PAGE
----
There’s a reason my main protagonists in “Forge” play an instrument, sing, or both. Most of my family does, too. We pick’n’grin together during the reunions. Last week, my 14-year-old cousin was teaching me some chords on the mandolin (he’s a pretty hot picker), until my ad hoc music workshops came to an abrupt end when I jammed my wrist helping to put up the event tent. (The 30’x60′ ones people usually rent.) So this year I got out of a lot of dishes, and sang instead of played guitar and mandolin…but the music went on. And now I’m back in Texas, typing mostly south paw, and looking forward to next year, when I’ll be back on the happy side of jammin’. Does music play a part in your family celebrations?
Rest in Peace, Arthel “Doc” Watson, 3/3/1923–5/29/2012.
This was supposed to be a post about enjoying a beautiful day.
My husband and I were supposed to head to Cape Vincent, NY to spend a weekend with a few aunts, uncles, and cousins. But Life intervened. The weather couldn’t be nicer here in North Texas, and I’m taking it as a consolation prize. Sunny, warm (not hot!), with a nice breeze blowing. Made me think of one my favorite tunes, “Windy and Warm,” as performed by Doc Watson.
Hardly anybody really knows about Doc Watson, outside hardcore bluegrass/old-time music fans. We live in a world where razzle-dazzle often trumps true talent, and the two (Lady Gaga notwithstanding) are seldom found together. Doc’s humility precluded razzle, although to hear him play “Black Mountain Rag” you could only be dazzled. At 89, Doc was still traveling and performing, not missing a lick on his hot guitar.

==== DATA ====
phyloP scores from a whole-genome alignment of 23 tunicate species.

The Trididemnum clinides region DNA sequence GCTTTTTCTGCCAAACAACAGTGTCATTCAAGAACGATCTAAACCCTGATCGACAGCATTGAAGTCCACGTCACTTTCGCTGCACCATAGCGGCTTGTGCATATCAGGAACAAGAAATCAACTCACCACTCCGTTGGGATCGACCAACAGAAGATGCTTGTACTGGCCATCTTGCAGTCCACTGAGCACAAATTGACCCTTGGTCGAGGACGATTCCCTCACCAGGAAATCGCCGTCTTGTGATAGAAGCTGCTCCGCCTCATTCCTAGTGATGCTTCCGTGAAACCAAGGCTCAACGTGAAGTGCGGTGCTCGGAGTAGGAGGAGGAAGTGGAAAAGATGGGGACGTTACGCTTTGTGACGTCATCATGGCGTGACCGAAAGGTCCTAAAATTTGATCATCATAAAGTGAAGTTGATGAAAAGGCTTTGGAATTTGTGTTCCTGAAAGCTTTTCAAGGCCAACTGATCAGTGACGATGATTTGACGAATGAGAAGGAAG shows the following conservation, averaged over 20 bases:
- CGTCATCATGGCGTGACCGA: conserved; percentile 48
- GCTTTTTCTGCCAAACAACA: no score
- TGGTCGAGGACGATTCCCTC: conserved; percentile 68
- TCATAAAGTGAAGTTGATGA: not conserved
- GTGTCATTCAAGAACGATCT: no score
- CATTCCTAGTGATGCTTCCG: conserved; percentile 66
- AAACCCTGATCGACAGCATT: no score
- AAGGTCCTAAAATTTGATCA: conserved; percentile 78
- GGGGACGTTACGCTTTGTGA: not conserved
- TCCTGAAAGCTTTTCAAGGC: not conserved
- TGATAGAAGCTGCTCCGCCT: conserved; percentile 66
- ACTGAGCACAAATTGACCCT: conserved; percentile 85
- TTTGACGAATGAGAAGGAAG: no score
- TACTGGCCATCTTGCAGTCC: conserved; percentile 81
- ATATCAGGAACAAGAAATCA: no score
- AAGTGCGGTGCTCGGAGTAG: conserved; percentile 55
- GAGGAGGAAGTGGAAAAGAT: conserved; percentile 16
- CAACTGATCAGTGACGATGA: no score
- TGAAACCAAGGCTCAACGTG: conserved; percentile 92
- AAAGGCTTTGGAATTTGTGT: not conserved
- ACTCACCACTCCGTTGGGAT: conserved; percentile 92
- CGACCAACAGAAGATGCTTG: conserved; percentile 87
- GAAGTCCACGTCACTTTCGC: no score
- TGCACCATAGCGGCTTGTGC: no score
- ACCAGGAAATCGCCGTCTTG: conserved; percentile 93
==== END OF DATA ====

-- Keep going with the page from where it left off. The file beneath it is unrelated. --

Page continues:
In the interest of widening musical horizons, and celebrating a beautiful day, I decided I’d add a youtube vid of Doc, along with a few lines to describe him. And in the search for some information to share (eight-time Grammy winner–the eighth a life-time achievement award; the man who virtually invented flat-picking fiddle tunes on a guitar–making even intimidating tempos appear effortless; recipient of the National Medal of the Arts)–I came across his obituary. And I teared up.
His music has been there for me since I was in grade school. Good times, and bad. A lot of family memories are wrapped around his music. I’ve tried to learn how he plays “Deep River Blues”; my brother and my niece do a better job of it!
But words are nothing compared to Doc himself. Here are two samples of his work.
The first, Doc in his prime at the 1963 Newport Folk Festival. I saw him perform the second tune, “Black Mountain Rag” at a little tavern in a Philly suburb back in the mid-’90s, and he had us all pounding the tables with his blistering pace. (Faster even, than this recording).
The second is a video from last year. Doc kicks off the gospel set with “Beautiful Golden Somewhere.” In this one, you might notice he’s blind. He lost his sight at the age of one, due to an eye infection.
Doc has found where Somewhere is…may he rest in peace.
Conquer tomorrow and add a little joy to your life. Watch this youtube clip from Bela Fleck’s “Throw Down Your Heart”–banjo & thumb piano!